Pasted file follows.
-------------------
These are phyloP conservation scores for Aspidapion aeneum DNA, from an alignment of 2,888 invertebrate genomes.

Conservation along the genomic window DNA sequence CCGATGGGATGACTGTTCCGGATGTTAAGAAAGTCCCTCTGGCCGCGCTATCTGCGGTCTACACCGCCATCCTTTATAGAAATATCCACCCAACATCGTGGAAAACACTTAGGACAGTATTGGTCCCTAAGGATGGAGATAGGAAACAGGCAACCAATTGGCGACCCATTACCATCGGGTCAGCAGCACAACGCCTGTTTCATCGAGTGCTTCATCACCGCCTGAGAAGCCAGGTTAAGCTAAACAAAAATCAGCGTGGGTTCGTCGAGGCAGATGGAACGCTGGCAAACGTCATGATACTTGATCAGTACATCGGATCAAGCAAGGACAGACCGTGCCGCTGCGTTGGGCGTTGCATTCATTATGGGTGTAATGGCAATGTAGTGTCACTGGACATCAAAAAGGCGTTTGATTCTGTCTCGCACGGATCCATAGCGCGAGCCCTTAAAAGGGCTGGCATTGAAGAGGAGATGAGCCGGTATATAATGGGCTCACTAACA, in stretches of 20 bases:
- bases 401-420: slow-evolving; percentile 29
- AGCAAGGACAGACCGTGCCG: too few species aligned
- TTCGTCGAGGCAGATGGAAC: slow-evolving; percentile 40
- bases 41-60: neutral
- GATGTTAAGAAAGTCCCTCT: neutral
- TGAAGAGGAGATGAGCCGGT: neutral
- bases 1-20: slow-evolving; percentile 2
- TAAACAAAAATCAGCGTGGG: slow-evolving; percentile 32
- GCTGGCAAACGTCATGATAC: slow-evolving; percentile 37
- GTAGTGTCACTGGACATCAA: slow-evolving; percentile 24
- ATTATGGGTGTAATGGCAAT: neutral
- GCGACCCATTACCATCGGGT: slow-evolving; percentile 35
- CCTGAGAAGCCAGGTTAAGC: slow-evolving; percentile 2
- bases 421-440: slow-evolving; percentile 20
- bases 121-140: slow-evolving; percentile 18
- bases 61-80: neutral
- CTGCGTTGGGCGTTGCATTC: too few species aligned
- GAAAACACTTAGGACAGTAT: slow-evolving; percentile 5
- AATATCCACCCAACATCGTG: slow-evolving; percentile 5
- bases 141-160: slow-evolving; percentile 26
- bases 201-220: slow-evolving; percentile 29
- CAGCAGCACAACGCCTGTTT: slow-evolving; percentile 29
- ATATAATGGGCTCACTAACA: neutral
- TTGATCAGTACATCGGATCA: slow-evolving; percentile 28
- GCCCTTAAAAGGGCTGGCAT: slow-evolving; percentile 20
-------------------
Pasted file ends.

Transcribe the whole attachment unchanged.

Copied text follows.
These are phyloP conservation scores for Aspidapion aeneum DNA, from an alignment of 2,888 invertebrate genomes.

Conservation along the genomic window DNA sequence CCGATGGGATGACTGTTCCGGATGTTAAGAAAGTCCCTCTGGCCGCGCTATCTGCGGTCTACACCGCCATCCTTTATAGAAATATCCACCCAACATCGTGGAAAACACTTAGGACAGTATTGGTCCCTAAGGATGGAGATAGGAAACAGGCAACCAATTGGCGACCCATTACCATCGGGTCAGCAGCACAACGCCTGTTTCATCGAGTGCTTCATCACCGCCTGAGAAGCCAGGTTAAGCTAAACAAAAATCAGCGTGGGTTCGTCGAGGCAGATGGAACGCTGGCAAACGTCATGATACTTGATCAGTACATCGGATCAAGCAAGGACAGACCGTGCCGCTGCGTTGGGCGTTGCATTCATTATGGGTGTAATGGCAATGTAGTGTCACTGGACATCAAAAAGGCGTTTGATTCTGTCTCGCACGGATCCATAGCGCGAGCCCTTAAAAGGGCTGGCATTGAAGAGGAGATGAGCCGGTATATAATGGGCTCACTAACA, in stretches of 20 bases:
- bases 401-420: slow-evolving; percentile 29
- AGCAAGGACAGACCGTGCCG: too few species aligned
- TTCGTCGAGGCAGATGGAAC: slow-evolving; percentile 40
- bases 41-60: neutral
- GATGTTAAGAAAGTCCCTCT: neutral
- TGAAGAGGAGATGAGCCGGT: neutral
- bases 1-20: slow-evolving; percentile 2
- TAAACAAAAATCAGCGTGGG: slow-evolving; percentile 32
- GCTGGCAAACGTCATGATAC: slow-evolving; percentile 37
- GTAGTGTCACTGGACATCAA: slow-evolving; percentile 24
- ATTATGGGTGTAATGGCAAT: neutral
- GCGACCCATTACCATCGGGT: slow-evolving; percentile 35
- CCTGAGAAGCCAGGTTAAGC: slow-evolving; percentile 2
- bases 421-440: slow-evolving; percentile 20
- bases 121-140: slow-evolving; percentile 18
- bases 61-80: neutral
- CTGCGTTGGGCGTTGCATTC: too few species aligned
- GAAAACACTTAGGACAGTAT: slow-evolving; percentile 5
- AATATCCACCCAACATCGTG: slow-evolving; percentile 5
- bases 141-160: slow-evolving; percentile 26
- bases 201-220: slow-evolving; percentile 29
- CAGCAGCACAACGCCTGTTT: slow-evolving; percentile 29
- ATATAATGGGCTCACTAACA: neutral
- TTGATCAGTACATCGGATCA: slow-evolving; percentile 28
- GCCCTTAAAAGGGCTGGCAT: slow-evolving; percentile 20